Scrupulosity

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When I left the Catholic Church many years ago, one of the reasons I left was because of what Catholics refer to as “scrupulosity.” I had never heard of the term before a couple of years ago, but I recognized myself as soon as I heard what it is. I also know of others who left the Church because of it.

What Catholics know as “scrupulosity”, was what as a Protestant I had come to know as “legalism.” It is a corruption of freedom. The scrupulous person is anxious that he has committed a sin when in fact he has not or is convinced that his venial sins are mortal when they are not. This leads to a person thinking of Catholicism as a big-guilt trip—the feeling that in order to go to heaven, you would have to go to confession several times a day, like God is a ogre in the sky waiting for you to sin so he can kill you before you have a chance to repent.

I found a very good article on scrupulosity that you should read. Catholics, read it so you don’t fall into this trap, or so you can get out of it. Non-Catholics, read it so you can better understand the Catholic position.

Here is one of the best statements in the article: “Perhaps the best antidote to scrupulosity is the awareness that God’s grace is not easily dislodged by our sinful actions, much less by our smaller imperfections. If we think we can easily lose so great a gift, we are guilty of undue pride, which often masks itself as humility: ‘I am a horrible sinner and incapable of God’s love.’ That is a false humility by which we make ourselves more powerful than we really are and minimize the sovereign power of God and his gift of grace.”

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Who is your authority?

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Do you claim the Bible as your sole authority for matters of faith and doctrine? Really? Every church teaches something different. Every pastor interprets the Bible according to his own personal beliefs. How is anybody supposed to know who’s teaching the truth?

If you say, “Well, all we can do is choose the denomination that’s most faithful to the Bible.” Then you are the one deciding what the Bible means. You are the one deciding what is true. The Bible isn’t your final authority – you are. It’s a dangerous game to play putting yourself above God’s chosen authority, the Catholic Church which he personally instituted.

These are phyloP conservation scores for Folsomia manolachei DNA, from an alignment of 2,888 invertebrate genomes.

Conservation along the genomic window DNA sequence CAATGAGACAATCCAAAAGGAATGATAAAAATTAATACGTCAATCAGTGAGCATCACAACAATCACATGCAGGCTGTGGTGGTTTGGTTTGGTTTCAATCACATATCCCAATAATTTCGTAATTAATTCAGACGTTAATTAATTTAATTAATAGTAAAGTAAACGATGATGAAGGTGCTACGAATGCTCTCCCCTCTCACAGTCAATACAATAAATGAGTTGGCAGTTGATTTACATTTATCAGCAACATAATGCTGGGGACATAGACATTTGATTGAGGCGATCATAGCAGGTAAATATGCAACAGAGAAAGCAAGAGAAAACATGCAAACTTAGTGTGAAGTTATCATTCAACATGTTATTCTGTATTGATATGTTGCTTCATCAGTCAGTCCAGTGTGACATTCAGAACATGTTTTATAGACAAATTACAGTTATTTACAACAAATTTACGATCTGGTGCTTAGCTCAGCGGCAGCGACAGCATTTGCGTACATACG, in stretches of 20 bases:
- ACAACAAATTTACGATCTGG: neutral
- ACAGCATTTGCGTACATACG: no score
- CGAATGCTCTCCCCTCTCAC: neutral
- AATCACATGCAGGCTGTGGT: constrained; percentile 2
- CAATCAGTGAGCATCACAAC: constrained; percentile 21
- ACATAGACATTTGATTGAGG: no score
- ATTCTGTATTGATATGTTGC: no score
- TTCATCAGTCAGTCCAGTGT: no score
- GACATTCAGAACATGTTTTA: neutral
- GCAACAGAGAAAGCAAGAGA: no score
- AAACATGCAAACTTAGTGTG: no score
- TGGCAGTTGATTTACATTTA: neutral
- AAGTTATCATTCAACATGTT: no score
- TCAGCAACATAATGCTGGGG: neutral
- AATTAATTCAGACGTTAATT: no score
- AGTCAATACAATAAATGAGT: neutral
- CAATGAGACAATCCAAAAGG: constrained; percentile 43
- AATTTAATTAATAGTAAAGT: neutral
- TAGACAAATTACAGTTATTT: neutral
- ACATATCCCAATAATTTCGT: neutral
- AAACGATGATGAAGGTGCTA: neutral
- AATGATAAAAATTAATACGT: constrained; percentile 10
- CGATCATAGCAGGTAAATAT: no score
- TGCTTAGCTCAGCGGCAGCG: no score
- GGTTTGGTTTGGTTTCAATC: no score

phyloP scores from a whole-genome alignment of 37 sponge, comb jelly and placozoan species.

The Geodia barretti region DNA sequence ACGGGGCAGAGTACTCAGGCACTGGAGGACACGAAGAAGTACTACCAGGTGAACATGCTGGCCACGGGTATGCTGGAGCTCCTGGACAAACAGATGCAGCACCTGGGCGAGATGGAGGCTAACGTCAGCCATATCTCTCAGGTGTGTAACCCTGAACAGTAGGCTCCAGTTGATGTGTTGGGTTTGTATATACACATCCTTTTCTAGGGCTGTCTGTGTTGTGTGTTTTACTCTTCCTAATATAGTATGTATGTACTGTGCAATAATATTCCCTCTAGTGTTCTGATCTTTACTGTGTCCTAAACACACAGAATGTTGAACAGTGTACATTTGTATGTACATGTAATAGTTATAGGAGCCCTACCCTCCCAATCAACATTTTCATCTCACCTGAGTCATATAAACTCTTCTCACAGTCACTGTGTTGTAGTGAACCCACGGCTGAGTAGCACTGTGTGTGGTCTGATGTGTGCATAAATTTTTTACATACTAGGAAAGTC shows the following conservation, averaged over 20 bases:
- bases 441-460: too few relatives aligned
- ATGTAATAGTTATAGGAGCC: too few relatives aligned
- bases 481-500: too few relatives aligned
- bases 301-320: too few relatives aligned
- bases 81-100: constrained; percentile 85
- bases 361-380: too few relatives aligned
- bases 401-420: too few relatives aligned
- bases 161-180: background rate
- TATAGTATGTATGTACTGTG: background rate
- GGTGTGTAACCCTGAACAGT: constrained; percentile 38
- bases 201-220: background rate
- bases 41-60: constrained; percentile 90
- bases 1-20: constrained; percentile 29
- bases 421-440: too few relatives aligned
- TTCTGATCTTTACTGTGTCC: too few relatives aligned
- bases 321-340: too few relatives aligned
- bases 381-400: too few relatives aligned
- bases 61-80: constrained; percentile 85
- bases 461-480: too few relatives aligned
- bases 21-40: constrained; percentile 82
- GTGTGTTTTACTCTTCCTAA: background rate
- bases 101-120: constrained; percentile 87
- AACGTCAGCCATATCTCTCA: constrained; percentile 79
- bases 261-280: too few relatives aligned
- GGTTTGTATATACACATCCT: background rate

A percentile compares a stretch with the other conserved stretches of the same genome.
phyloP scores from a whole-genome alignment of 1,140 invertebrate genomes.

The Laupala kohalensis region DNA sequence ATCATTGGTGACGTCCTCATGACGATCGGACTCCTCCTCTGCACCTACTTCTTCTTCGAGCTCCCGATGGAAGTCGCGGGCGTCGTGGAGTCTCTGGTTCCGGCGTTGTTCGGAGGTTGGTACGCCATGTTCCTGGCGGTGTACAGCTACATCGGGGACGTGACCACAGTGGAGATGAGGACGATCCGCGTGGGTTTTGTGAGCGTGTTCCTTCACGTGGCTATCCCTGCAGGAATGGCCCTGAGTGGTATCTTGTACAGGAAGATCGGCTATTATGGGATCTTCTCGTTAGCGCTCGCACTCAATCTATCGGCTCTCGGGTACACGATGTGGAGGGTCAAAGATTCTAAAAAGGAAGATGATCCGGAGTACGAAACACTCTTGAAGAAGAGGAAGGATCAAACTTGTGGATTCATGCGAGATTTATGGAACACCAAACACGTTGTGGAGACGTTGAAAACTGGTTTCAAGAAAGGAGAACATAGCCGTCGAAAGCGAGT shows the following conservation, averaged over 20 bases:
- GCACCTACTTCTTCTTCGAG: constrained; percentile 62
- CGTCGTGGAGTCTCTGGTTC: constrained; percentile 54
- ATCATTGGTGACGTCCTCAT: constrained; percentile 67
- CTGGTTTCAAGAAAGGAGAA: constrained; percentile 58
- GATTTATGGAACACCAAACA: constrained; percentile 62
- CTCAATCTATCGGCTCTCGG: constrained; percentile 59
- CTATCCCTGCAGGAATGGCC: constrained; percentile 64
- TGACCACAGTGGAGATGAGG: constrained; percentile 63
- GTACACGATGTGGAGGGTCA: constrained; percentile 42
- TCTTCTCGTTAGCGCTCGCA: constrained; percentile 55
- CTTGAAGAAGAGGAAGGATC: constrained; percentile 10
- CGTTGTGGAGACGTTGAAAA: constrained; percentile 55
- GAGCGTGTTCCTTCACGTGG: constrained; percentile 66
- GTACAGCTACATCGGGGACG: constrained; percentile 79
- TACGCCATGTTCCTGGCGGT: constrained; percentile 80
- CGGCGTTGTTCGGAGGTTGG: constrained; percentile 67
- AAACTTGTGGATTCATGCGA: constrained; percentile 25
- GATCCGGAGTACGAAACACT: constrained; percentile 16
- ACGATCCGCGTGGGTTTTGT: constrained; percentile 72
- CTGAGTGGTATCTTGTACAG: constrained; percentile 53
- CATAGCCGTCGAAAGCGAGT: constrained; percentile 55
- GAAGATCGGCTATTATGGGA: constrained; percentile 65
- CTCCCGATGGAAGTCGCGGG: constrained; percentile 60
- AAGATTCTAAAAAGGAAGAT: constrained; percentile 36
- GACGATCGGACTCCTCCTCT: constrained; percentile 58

The Eucharist and Communion

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I meant to write this a month ago, but you know how it goes sometimes. It has now been over a full year since I rejoined the Catholic Church. I have learned so much over the past year. So much now that I never understood is so clear to me now; I don’t understand how it never made sense to me.

The Eucharist has become so precious to me. Before, as a Protestant, we always talk about having fellowship with God, and obeying his ordinances of Baptism and the Communion. I have always wanted to be part of churches that take on as literal of an interpretation of the Bible as possible. Yet on these two points the most literal interpretation is not the Baptist, or Plymouth Brethren interpretation, it is that of the Catholic Church. Fundamentalists claim to be literal, but they refuse to take Jesus at his word on these two sacraments.

Fundamentalists talk of fellowship with the Lord. But only the Catholic Church really offers either. Here we have Christ taking the form of bread to become one with us. Protestants talk of receiving the Lord into their hearts, but Catholics literally take Him into our hearts, and stomach, and skin, and eyes, and even the ends of our hair and fingernails. We become one with Him, in the much same way that a man and wife become one. This is not accidental. We are his Bride, and he wants to be one with us.

Fundamentalists talk of Communion with other believers, but only Catholics also believe that we can still have fellowship and union with believers who have died. The writer of Hebrews describes some of the great men of the faith throughout history. Then in chapter 12 he says “we are surrounded by so great a cloud of witnesses.” Not “we will be someday when we get to heaven too”; but “we are surrounded” by them.